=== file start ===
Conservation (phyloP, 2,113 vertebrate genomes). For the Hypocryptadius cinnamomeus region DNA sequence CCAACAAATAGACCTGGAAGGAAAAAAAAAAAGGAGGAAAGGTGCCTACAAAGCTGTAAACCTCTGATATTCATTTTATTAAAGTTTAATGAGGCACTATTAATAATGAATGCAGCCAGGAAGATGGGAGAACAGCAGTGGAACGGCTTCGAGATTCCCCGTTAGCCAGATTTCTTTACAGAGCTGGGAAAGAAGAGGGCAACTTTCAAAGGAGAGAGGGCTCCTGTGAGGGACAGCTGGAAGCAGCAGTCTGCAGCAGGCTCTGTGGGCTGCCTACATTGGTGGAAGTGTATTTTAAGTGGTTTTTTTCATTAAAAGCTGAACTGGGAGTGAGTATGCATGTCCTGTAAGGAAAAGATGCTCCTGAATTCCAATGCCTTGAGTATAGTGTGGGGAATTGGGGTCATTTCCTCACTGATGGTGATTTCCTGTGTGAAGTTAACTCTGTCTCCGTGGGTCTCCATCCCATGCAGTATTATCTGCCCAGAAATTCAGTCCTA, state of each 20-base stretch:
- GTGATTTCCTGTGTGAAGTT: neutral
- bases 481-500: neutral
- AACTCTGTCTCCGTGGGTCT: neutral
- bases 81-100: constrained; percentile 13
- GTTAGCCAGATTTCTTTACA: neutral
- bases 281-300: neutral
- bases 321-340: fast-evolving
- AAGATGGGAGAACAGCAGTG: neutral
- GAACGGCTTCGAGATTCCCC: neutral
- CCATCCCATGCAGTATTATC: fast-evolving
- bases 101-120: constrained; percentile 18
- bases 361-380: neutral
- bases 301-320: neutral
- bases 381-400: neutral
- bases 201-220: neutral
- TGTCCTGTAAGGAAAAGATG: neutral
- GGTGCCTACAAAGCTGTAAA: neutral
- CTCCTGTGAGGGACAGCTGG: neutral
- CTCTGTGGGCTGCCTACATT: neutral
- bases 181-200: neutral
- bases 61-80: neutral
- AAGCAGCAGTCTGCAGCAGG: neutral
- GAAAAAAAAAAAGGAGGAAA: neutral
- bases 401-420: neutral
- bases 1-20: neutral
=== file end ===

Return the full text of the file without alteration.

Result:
Conservation (phyloP, 2,113 vertebrate genomes). For the Hypocryptadius cinnamomeus region DNA sequence CCAACAAATAGACCTGGAAGGAAAAAAAAAAAGGAGGAAAGGTGCCTACAAAGCTGTAAACCTCTGATATTCATTTTATTAAAGTTTAATGAGGCACTATTAATAATGAATGCAGCCAGGAAGATGGGAGAACAGCAGTGGAACGGCTTCGAGATTCCCCGTTAGCCAGATTTCTTTACAGAGCTGGGAAAGAAGAGGGCAACTTTCAAAGGAGAGAGGGCTCCTGTGAGGGACAGCTGGAAGCAGCAGTCTGCAGCAGGCTCTGTGGGCTGCCTACATTGGTGGAAGTGTATTTTAAGTGGTTTTTTTCATTAAAAGCTGAACTGGGAGTGAGTATGCATGTCCTGTAAGGAAAAGATGCTCCTGAATTCCAATGCCTTGAGTATAGTGTGGGGAATTGGGGTCATTTCCTCACTGATGGTGATTTCCTGTGTGAAGTTAACTCTGTCTCCGTGGGTCTCCATCCCATGCAGTATTATCTGCCCAGAAATTCAGTCCTA, state of each 20-base stretch:
- GTGATTTCCTGTGTGAAGTT: neutral
- bases 481-500: neutral
- AACTCTGTCTCCGTGGGTCT: neutral
- bases 81-100: constrained; percentile 13
- GTTAGCCAGATTTCTTTACA: neutral
- bases 281-300: neutral
- bases 321-340: fast-evolving
- AAGATGGGAGAACAGCAGTG: neutral
- GAACGGCTTCGAGATTCCCC: neutral
- CCATCCCATGCAGTATTATC: fast-evolving
- bases 101-120: constrained; percentile 18
- bases 361-380: neutral
- bases 301-320: neutral
- bases 381-400: neutral
- bases 201-220: neutral
- TGTCCTGTAAGGAAAAGATG: neutral
- GGTGCCTACAAAGCTGTAAA: neutral
- CTCCTGTGAGGGACAGCTGG: neutral
- CTCTGTGGGCTGCCTACATT: neutral
- bases 181-200: neutral
- bases 61-80: neutral
- AAGCAGCAGTCTGCAGCAGG: neutral
- GAAAAAAAAAAAGGAGGAAA: neutral
- bases 401-420: neutral
- bases 1-20: neutral